A collection of CGS determined calibration results
The calibration effort began in earnest when QuikSCAT was launched June, 1999. Since then calibration results have been obtained in numerous areas. Some of the major accomplishments are listed here:
Discovered a 1 second GPS / satellite timing error. When QuikSCAT was initially launched it received reference time incorrectly from Global Positioning Satellites (GPS). The time reported to the satellite was in error by one second. This error was not initially noticed because it corresponded to only a 7 km error on the ground, hardly noticeable on a global scale. However, when referenced to the CGS, a one second time error meant that the antenna was pointing 110 degrees away from the ground station, based on the knowledge that it takes 3.3 seconds for one antenna rotation. The error was quickly corrected.
Discovered a 1 second CGS timing error. The ground station, which also uses GPS for timing, had a 1 second timing error as well which was triggering data capture one second after the time it was referencing. Using ideas similar to those above, the erroneous times of CGS reception were discovered and subsequently corrected.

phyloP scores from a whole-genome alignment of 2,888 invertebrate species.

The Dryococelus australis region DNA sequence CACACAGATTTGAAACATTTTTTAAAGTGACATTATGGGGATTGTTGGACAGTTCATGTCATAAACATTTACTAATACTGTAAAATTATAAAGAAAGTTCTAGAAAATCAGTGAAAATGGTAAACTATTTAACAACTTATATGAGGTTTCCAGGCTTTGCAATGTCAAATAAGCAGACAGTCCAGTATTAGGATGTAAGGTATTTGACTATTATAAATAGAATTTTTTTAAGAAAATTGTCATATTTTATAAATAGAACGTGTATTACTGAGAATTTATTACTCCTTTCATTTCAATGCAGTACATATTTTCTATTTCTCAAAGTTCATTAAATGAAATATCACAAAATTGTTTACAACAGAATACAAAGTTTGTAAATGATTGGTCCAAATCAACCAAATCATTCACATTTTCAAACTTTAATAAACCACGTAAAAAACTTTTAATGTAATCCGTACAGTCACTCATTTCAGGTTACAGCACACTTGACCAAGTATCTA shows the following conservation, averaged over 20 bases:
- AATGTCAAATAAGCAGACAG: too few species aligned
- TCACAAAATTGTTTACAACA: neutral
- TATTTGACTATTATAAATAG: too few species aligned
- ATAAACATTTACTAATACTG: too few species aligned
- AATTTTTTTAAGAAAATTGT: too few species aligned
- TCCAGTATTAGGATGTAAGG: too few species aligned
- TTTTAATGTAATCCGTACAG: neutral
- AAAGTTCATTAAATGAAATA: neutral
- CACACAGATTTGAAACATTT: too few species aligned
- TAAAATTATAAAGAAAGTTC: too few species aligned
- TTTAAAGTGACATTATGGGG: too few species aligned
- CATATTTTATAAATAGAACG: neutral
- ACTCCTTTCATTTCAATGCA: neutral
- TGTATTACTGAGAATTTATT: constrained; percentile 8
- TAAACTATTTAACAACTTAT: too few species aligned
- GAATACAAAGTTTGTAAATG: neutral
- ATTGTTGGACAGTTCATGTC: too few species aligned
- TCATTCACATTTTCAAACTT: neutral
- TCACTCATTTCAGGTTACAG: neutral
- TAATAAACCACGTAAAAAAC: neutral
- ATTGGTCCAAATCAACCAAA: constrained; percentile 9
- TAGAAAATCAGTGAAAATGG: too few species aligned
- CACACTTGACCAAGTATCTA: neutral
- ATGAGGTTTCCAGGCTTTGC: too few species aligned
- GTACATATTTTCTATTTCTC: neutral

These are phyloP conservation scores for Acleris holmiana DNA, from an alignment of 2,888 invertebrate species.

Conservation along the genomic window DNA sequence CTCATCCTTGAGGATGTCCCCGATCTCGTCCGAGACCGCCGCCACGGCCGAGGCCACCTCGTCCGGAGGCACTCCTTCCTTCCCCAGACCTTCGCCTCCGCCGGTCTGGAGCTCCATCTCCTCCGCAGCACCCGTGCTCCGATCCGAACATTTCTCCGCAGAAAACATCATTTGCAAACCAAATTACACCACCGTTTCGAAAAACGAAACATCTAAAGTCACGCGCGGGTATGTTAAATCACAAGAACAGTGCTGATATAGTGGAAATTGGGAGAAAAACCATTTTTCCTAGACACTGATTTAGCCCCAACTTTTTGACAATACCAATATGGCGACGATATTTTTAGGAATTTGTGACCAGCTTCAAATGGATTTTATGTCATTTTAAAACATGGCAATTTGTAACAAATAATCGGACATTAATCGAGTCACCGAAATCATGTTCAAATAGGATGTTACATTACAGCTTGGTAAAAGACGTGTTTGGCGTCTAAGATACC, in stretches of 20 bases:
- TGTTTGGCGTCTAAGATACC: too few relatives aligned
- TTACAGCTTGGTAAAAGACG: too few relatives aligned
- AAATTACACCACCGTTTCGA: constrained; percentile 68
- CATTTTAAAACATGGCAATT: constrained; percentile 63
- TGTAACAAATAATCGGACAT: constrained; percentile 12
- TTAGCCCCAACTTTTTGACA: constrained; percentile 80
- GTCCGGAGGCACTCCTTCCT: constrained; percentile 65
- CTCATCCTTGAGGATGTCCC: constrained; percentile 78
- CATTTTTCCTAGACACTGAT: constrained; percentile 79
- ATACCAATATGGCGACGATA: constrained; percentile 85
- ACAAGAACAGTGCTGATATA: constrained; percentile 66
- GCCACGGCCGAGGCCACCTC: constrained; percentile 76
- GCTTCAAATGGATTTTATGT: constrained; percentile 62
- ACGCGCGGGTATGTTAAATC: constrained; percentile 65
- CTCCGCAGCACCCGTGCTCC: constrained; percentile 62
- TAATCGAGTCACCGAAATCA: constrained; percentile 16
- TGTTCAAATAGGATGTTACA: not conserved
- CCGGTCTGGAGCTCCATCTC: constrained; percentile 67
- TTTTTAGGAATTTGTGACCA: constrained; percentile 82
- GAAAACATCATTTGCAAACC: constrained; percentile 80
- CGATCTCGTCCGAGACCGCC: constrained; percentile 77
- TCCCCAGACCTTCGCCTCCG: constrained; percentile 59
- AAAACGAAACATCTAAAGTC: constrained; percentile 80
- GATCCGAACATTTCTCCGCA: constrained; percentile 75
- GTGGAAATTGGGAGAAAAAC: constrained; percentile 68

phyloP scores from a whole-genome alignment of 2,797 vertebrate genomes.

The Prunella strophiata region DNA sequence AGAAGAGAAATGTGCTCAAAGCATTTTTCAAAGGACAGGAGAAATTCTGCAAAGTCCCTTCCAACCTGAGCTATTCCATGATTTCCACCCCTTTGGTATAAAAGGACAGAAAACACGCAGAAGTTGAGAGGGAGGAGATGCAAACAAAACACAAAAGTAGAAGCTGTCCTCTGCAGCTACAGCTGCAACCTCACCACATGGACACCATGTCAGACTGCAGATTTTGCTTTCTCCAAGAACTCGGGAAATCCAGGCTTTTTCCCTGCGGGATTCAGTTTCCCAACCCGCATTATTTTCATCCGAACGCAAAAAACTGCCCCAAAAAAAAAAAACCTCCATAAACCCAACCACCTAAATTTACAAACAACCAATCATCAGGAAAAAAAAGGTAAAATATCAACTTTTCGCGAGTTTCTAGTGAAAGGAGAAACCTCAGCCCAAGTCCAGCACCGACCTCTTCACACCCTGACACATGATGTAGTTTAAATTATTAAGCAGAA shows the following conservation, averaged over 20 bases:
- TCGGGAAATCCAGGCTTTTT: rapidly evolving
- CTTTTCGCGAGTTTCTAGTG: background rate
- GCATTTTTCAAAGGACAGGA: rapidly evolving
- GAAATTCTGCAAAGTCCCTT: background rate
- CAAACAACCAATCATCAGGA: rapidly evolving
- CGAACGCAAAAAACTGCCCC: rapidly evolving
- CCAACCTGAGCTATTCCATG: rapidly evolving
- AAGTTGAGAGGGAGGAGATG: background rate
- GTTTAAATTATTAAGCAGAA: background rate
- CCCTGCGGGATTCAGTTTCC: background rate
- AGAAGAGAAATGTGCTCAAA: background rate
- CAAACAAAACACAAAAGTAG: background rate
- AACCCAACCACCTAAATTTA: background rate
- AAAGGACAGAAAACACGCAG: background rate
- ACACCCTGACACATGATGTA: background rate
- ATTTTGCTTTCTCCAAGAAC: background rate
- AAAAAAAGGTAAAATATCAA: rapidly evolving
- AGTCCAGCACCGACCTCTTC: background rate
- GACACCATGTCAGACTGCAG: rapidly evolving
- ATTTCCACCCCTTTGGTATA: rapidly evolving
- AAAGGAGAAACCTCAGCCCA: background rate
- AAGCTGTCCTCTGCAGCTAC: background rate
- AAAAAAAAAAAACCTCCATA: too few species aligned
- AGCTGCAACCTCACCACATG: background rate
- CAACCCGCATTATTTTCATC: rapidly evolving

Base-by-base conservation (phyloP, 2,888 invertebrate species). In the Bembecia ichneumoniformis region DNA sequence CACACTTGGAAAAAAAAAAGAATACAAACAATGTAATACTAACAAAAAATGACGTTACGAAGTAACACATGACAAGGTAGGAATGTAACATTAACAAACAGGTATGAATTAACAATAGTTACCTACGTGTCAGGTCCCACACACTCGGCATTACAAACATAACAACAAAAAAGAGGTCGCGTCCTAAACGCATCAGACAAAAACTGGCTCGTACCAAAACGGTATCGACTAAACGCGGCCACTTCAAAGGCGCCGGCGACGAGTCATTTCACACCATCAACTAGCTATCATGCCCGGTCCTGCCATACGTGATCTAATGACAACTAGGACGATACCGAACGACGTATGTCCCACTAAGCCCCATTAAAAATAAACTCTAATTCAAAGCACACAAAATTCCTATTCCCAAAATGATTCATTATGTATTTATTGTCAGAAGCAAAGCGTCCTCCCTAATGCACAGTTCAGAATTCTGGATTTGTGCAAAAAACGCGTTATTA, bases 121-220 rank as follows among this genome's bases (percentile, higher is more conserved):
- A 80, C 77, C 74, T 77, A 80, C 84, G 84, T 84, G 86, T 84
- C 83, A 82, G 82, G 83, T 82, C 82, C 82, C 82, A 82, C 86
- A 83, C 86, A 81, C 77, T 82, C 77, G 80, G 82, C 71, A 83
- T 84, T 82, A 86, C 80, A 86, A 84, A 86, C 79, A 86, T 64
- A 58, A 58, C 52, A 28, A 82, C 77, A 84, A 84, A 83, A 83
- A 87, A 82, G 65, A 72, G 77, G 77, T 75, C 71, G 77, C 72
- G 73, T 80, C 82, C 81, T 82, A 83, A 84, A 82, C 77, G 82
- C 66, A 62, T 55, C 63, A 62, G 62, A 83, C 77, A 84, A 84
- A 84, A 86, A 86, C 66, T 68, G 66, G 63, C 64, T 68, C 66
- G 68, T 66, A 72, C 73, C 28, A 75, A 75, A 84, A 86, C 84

Verified a PRI of 5.3895 ms over the nominal 5.4 ms. The nominal pulse repetition increment is 5.4 ms. However, using the CGS to measure the time between pulses, a more accurate measurement of 5.3895 ms between pulses was determined.
Verified a pulse width of 1.49495 ms over the nominal 1.5 ms. By tuning the rectangular window used to find the pulses in the noise, it was found that the precise pulse width measurement was 1.49495 ms.
Verified 4 ms uncertainties in instrument timetags. Timetags are reported by the instrument every 100 pulses. They are only reported to the nearest millisecond. By using the difference between model and CGS data, it was discovered that the timetags are only accurate to 4 ms.